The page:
I like this because it validates our own stance of overlap. The most successful person in the workplace, research says, is the woman who retains her female brain but who isn’t afraid to borrow some stereotypically male traits when the opportunity requires it. Success isn’t about pitting yourself against a man, it’s about learning to be your best – it’s about finding your place on the continuum and making it rock. Interestingly, brains aren’t fixed organs, they are constantly evolving and changing as we age, depending on how we use them. Neuroplasticity, as it is called, in part explains why little girls end up studying languages and the arts and little boys get filtered into STEM (Science, technology, engineering and mathematics) subjects that frequently lead to more lucrative careers. Repetition reinforces the networks within our brains: baby girls and baby boys might start off with exactly the same brain software, but over time, as we unwittingly encourage boys towards Lego and trucks and girls into social situations that require capable communication skills, the map of association in our childhood brains is sculpted so that the function of the hardware is constantly altered by experience. We lead our girls to dolls and our boys to the top of trees, and then we wonder why society ends up treating women and men differently.

Hormones also play a part in this lifelong divide, as does parental nurture. More interestingly, though, this has a much more subtle impact – it defines what we believe about ourselves. We self-stereotype against ourselves as women, and then we live up to these restrictions.

There is a recent study using Asian-American women that perfectly illustrates the point. The group was divided and set a maths test. Just before the test commenced, half of the group were reminded that they were Asian, invoking the stereotype of Asians having a high maths ability. This half did better in the test. However, when they were reminded of being female (which invokes the stereotype of poor maths performance), they scored lower on the test than the control group. The point is that while men do tend to outperform women in assessments of mathematic ability, for example using the test results of American SATs exams, in reality women aren’t actually worse at maths (see here), we’re just stereotyped into thinking that way.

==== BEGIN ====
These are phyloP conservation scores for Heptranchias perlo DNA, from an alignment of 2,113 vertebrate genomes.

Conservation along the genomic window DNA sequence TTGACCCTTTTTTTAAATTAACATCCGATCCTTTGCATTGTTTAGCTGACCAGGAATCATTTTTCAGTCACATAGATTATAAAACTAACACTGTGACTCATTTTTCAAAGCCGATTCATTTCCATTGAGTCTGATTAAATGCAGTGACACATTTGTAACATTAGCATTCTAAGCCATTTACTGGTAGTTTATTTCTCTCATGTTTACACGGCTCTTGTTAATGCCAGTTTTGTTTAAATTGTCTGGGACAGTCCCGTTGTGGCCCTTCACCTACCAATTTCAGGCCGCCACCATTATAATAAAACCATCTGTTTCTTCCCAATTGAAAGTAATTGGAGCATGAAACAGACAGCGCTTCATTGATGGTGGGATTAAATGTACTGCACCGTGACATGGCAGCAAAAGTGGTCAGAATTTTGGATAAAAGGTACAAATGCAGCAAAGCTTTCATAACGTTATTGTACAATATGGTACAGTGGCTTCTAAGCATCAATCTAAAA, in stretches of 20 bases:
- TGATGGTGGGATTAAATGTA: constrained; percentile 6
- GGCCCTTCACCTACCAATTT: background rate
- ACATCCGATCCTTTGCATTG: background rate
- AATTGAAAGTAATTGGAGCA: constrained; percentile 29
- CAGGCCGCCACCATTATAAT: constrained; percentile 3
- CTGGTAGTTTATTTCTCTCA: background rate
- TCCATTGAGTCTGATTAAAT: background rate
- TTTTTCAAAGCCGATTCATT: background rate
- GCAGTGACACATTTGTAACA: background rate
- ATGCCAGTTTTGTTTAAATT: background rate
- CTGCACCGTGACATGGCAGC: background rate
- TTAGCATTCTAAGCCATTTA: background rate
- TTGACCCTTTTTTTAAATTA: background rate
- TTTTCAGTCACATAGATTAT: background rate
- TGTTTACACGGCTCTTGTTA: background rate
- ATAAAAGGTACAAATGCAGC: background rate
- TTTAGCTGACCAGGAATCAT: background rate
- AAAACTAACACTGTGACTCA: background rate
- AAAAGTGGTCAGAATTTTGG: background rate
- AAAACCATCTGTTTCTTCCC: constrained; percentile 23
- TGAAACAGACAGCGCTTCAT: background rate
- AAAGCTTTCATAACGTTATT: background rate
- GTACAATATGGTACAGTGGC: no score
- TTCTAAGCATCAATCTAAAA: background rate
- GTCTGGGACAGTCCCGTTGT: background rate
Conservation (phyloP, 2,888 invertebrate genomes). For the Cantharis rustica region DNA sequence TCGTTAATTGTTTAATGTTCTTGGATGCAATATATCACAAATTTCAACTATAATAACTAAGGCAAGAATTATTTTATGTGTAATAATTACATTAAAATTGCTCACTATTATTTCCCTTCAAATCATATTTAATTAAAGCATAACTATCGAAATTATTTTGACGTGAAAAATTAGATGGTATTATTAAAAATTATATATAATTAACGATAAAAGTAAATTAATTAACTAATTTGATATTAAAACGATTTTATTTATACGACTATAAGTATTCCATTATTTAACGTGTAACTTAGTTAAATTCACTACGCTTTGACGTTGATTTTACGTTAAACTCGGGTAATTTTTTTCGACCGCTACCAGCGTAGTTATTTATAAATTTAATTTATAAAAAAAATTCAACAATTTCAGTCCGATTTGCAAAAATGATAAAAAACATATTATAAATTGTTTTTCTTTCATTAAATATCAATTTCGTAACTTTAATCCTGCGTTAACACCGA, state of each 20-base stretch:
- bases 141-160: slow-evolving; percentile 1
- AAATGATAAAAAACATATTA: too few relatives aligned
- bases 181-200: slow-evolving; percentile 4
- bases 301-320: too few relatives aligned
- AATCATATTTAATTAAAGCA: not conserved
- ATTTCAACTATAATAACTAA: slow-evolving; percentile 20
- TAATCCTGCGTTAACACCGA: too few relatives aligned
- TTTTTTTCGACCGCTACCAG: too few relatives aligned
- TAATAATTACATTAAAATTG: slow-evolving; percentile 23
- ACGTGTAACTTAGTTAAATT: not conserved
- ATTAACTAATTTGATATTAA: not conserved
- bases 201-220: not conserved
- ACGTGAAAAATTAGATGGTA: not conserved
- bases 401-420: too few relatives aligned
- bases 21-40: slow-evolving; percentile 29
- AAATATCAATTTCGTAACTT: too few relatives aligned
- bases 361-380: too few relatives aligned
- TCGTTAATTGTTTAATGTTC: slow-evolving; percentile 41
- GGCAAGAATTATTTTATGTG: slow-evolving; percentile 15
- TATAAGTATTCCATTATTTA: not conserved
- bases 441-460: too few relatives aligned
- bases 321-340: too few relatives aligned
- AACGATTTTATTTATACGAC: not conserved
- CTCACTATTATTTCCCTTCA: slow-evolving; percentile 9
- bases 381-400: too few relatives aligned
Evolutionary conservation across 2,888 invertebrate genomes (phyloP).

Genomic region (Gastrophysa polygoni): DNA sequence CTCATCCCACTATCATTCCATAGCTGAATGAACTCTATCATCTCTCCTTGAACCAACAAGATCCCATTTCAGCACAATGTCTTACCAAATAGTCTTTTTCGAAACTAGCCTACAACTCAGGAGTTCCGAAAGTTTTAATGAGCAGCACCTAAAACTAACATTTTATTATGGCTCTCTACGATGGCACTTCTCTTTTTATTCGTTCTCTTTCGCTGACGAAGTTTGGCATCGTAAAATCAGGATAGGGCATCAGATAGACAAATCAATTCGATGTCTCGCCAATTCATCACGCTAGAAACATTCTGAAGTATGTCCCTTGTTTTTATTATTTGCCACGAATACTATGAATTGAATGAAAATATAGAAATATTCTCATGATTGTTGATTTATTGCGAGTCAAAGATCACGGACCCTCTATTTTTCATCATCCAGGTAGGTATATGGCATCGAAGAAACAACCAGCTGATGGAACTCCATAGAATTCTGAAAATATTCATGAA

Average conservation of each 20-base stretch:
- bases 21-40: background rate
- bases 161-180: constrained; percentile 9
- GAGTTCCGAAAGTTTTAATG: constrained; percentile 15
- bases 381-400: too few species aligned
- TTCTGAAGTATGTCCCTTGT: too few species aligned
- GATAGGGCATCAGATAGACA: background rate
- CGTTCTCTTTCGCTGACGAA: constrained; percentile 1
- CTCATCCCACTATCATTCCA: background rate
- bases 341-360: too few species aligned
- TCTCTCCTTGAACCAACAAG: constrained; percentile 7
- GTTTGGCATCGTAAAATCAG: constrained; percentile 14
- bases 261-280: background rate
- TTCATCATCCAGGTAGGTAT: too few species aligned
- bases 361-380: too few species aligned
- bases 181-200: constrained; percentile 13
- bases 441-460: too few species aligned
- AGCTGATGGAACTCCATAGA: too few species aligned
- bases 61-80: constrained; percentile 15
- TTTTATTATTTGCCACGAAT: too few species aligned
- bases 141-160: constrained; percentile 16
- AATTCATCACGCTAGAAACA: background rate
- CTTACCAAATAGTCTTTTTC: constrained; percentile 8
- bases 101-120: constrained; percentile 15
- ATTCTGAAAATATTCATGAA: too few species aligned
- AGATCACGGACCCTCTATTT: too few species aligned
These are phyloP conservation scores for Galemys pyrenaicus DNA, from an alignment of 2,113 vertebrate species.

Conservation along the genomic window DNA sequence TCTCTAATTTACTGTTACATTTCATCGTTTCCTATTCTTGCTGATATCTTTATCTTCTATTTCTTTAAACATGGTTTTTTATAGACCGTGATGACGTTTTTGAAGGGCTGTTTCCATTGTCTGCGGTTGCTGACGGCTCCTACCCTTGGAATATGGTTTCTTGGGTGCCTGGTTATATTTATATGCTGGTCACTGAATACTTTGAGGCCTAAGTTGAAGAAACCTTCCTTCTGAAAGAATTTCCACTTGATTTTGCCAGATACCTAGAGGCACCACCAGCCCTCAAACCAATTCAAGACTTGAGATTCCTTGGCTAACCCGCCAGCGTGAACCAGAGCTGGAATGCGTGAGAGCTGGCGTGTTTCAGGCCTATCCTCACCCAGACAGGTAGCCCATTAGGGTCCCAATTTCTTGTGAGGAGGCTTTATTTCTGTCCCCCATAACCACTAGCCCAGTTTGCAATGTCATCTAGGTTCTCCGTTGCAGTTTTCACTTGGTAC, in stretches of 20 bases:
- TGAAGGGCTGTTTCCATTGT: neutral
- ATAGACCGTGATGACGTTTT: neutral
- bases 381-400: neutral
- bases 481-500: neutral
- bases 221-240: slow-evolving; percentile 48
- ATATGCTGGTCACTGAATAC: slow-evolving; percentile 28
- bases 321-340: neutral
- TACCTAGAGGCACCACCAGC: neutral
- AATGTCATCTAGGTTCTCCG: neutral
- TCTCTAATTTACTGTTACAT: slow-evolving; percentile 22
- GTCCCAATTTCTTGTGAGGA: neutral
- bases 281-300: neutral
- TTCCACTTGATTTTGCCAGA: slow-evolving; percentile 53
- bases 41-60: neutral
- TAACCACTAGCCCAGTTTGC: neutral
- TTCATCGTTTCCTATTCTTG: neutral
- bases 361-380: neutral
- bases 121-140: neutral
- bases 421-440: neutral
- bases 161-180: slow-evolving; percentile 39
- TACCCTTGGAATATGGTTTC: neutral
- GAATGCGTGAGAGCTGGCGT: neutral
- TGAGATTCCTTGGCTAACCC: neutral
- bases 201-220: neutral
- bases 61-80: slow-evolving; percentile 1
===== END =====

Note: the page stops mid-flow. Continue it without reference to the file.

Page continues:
In the workplace, this presents as women not reaching for leadership positions, or being too conservative in their entrepreneurial expectations for the simple reason that we believe that we don’t belong at the top. We aren’t all professors in waiting, but we should all be able to imagine ourselves where we really want to be at work. Not where society or our stereotyped brains expect us to land. Your career brain, the one you rely on to muster confidence, the one that assists you in awkward networking situations, pay negotiations and everything else in between, may not currently be on your side and thats in part due to stereotyping and nurture. When you know the reasoning behind where your brain is at, it allows you to make positive changes to redirect those channels – to change the hardware, so that your brain (your unconscious thinking) is aligned to your reach-for-the-stars career dreams.